I was back in Welshpool, this time with Crosby Rambling Club and I did the B walk, a comfortable stroll through parkland, tracks and field paths.
We started the walk from the centre of town and nearby was a statue representing a steam train. We walked up the main street to join the Glyndwr’s Way long distance footpath at the entrance to the Llanerchydol estate. As we began to climb I heard a loud whistle from below and then the unmistakable sound of a steam train. This time it was the real thing. The train was just pulling out of the station. I was not in a good position but I managed to grab a quick shot before it disappeared behind the trees.
A touch of nostalgia.
The Welshpool & Llanfair Light Railway is a narrow gauge railway that runs from Welshpool via Castle Caereinon to the village of Llanfair Caereinon, a distance of 8.5 miles. The line was built in 1903 to link farming communities with the market town of Welshpool. After 1931 the railway only carried freight traffic and was closed in 1956. But, in 1963 a group of enthusiasts began to restore and gradually reopen the line as a tourist attraction.
It was lovely to see, and hear it pull away. It was a very clever little train as it blew smoke rings!
We walked through parkland before beginning the steady climb to the summit of Y Golfa at 361 m.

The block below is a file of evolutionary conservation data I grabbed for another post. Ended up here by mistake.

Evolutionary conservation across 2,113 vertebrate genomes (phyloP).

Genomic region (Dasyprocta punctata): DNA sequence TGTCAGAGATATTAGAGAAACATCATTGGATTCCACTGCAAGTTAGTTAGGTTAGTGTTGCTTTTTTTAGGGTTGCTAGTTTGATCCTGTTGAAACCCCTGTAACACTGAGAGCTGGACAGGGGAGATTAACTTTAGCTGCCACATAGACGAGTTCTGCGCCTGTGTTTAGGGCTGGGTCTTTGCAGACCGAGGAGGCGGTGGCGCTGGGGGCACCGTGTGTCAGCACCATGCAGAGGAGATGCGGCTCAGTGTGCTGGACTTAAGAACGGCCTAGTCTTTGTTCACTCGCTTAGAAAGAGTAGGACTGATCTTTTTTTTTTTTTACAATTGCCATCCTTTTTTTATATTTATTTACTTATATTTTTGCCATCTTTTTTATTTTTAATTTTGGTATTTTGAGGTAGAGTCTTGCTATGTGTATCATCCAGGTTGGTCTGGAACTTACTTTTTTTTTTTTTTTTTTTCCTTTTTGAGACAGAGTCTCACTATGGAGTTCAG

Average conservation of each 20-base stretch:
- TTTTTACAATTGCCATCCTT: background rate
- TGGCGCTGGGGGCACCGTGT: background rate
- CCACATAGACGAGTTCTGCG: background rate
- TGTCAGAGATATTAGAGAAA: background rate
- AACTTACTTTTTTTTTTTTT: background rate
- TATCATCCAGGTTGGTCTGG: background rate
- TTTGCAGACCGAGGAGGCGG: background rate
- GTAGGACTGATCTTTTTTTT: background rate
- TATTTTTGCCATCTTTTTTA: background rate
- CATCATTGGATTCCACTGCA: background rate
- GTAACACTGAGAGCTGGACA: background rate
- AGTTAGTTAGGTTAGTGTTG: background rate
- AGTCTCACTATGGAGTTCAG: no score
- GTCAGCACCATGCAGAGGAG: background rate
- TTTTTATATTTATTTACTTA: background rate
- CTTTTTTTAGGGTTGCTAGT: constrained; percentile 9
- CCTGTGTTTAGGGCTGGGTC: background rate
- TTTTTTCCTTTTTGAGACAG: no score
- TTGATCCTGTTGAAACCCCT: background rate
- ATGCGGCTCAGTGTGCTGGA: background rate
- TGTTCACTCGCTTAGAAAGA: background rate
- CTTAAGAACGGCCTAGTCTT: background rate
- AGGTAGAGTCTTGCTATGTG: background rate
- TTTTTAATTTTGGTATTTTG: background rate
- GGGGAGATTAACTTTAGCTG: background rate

We stopped for lunch by the trig point on the summit. We could watch the golfers on the course below us. There had to be a golf course at Y Golfa !!!!!.
Visibility was perfect and I kept looking at two little hills that we had passed on our journey in. They are Middletown Hill and Breidden Hill. I must walk them one day.
Leaving the summit we followed the Glyndwr’s Way for a short distance and then joined a quiet lane.
Having passed a nursery and garden centre we headed across several fields where the corn had just been cut.
We re-joined our outward route but just before reaching Welshpool we turned off to walk through the grounds of Powis Castle.
It is a medieval castle, fortress and country mansion and the residence of the Earl of Powis. It is administered by the National trust and is famous for its landscaped gardens. There are several pools in the gardens and the surrounding area where they have names like Ladies Pool, Round Pool, Dairy Pool or Duck Pool and of course Welshpool. Apparently the town was once just called Pool, but then the Welsh prefix was added to stop confusion with similar named places such as Poole in Dorset. We did not have time to visit these but were content to walk through the deer park.
Back in Welshpool we did have time for a pint of ‘Black Sheep’ at the Royal Oak. Just what we needed at the end of a hot day.